There is an ancient legend that claims that there is no sound in space because much of it is essentially a vacuum, providing no medium for sound waves to propagate. but NASAThe United States space agency not only destroyed it, but also managed to match the sound caused by the black hole.
Astronomers found that pressure waves sent out by the black hole created ripples in the cluster’s hot gas that could be translated into a note. But this note is about 57 octaves below C major, which is the basis of the tonal system, and which navigates through frequencies that the human ear cannot capture.
It was then that researchers at NASA’s Chandra Observatory managed to translate astronomical data into sound in the black holes of the Perseus and M87 galaxy clusters, which are approximately 240 million and 53 million light-years from Earth, respectively. According to NASA, a cluster of galaxies contains a large amount of gas and this provides a mieo for sound waves to travel.
In Perseus, sound waves were detected by scientists and made audible for the first time. The researchers raised the pitch of the scale between 57 and 58 times higher than the original sound, so that it could be heard by humans. This implies that the sound was between 144 quadrillion and 288 quadrillion times louder than its original frequency.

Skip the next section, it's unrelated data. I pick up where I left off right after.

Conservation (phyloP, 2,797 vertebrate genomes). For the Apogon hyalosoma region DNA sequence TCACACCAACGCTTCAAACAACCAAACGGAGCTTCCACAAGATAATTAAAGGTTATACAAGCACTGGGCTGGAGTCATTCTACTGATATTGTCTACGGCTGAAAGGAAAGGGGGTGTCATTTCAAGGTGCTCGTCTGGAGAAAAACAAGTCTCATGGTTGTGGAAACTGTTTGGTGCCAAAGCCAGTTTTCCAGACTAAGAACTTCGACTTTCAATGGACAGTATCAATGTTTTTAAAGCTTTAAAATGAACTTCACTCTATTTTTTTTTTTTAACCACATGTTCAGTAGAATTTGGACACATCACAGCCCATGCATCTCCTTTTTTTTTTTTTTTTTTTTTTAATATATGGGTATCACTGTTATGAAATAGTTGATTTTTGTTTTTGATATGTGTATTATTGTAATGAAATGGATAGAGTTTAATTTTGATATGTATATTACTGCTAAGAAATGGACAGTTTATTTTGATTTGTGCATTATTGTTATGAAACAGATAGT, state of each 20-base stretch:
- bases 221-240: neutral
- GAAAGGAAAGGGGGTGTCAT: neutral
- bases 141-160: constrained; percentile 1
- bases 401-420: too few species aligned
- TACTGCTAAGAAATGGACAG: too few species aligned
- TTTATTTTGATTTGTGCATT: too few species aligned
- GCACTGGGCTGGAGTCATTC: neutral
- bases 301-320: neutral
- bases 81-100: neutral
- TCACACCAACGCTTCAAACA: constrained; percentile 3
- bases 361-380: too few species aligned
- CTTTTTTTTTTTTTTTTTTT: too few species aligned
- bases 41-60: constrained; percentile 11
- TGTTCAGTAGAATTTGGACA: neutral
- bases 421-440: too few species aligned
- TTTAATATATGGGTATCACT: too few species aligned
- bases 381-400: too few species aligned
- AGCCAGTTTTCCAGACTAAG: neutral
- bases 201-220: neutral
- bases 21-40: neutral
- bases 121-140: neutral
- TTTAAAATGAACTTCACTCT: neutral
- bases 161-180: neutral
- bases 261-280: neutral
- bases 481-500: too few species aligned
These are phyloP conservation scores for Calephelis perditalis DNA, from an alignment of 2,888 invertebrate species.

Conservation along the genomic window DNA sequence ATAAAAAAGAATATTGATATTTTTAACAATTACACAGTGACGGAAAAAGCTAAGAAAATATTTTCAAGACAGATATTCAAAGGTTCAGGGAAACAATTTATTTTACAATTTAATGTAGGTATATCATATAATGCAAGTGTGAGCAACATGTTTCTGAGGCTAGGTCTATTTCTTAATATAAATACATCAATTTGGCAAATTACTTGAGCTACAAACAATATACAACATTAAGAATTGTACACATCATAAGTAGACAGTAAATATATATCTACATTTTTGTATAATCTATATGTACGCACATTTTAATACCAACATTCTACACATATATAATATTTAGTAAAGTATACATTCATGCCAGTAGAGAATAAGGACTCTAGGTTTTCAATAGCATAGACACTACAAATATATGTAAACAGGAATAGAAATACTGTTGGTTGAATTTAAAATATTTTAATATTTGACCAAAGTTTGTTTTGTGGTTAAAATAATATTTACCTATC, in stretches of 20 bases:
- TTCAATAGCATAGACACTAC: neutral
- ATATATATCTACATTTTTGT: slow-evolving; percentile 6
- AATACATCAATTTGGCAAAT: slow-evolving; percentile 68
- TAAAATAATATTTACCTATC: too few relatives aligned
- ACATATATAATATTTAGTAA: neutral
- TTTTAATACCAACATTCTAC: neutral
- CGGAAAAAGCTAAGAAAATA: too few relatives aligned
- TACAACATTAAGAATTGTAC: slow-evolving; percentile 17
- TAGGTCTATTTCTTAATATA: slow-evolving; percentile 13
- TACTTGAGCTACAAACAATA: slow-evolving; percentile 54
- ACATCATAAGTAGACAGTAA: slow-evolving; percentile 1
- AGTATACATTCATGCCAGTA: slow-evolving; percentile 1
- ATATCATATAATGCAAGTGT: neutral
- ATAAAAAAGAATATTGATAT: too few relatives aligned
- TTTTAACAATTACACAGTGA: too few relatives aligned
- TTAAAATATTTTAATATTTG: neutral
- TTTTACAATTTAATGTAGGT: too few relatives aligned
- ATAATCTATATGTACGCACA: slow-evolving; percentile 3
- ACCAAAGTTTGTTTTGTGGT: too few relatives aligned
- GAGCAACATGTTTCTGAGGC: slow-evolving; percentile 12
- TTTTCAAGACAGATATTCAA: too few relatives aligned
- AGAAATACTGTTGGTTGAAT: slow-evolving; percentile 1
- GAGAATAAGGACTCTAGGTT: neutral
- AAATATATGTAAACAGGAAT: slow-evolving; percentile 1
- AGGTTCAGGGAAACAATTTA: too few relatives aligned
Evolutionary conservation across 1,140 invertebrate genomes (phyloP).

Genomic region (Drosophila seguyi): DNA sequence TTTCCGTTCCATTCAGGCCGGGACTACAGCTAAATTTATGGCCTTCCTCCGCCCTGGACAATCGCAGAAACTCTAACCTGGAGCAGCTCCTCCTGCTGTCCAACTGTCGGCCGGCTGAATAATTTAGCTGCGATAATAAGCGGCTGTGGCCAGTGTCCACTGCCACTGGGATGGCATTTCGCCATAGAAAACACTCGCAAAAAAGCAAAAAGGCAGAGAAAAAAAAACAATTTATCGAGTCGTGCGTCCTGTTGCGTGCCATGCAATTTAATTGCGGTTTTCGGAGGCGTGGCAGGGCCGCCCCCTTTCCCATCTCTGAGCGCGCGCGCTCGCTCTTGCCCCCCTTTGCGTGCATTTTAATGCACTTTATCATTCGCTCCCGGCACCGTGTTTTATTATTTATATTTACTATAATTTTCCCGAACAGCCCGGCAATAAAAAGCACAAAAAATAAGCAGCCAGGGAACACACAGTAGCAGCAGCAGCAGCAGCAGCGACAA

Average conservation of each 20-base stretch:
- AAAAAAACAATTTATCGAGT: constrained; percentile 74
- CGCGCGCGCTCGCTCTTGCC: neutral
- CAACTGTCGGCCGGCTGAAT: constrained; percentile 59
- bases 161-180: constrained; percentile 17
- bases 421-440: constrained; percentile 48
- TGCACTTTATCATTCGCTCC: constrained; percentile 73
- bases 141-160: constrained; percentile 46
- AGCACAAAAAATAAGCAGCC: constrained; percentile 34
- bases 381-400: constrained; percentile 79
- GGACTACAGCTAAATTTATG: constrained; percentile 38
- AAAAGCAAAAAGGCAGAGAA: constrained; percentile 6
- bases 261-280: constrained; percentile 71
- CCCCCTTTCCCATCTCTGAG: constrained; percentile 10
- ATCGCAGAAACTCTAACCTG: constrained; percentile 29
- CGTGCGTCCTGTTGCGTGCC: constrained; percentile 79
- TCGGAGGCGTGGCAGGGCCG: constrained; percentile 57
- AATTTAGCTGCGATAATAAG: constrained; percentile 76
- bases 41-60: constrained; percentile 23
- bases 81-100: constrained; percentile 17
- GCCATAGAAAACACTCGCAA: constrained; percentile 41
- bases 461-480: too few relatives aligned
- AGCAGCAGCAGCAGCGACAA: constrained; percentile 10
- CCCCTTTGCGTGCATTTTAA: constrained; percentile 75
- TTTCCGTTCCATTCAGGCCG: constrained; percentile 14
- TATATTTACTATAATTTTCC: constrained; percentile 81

“The radar-like sweep around the image allows you to hear the waves emitted in different directions. In the visible image of this data, the blue and purple shows the X-ray data captured by Chandra,” NASA explained.
The US space agency has also managed to extract sound from another famous black hole, Messier 87, or M87. It has been studied by researchers for decades and became famous in 2019 with the launch of a project. “The brightest region on the left side of the image is where the black hole is located and in the upper right corner is a jet produced by the structure. It. Sonification scans the image in three layers from left to right, each wavelength as a single wave of audible tones. Mapped to a different range. Radio waves are mapped to the lowest tones, optical data to midtones, and X-rays are detected by Chandra. Highest tones. Brightest part of the image from the highest part of sonification matches,” NASA said.
The study was led by Chandra Observatory scientist Kimberly Arcand, astrophysicist Matt Russo and composer Andrew Santaguida (both from the System Sound Project).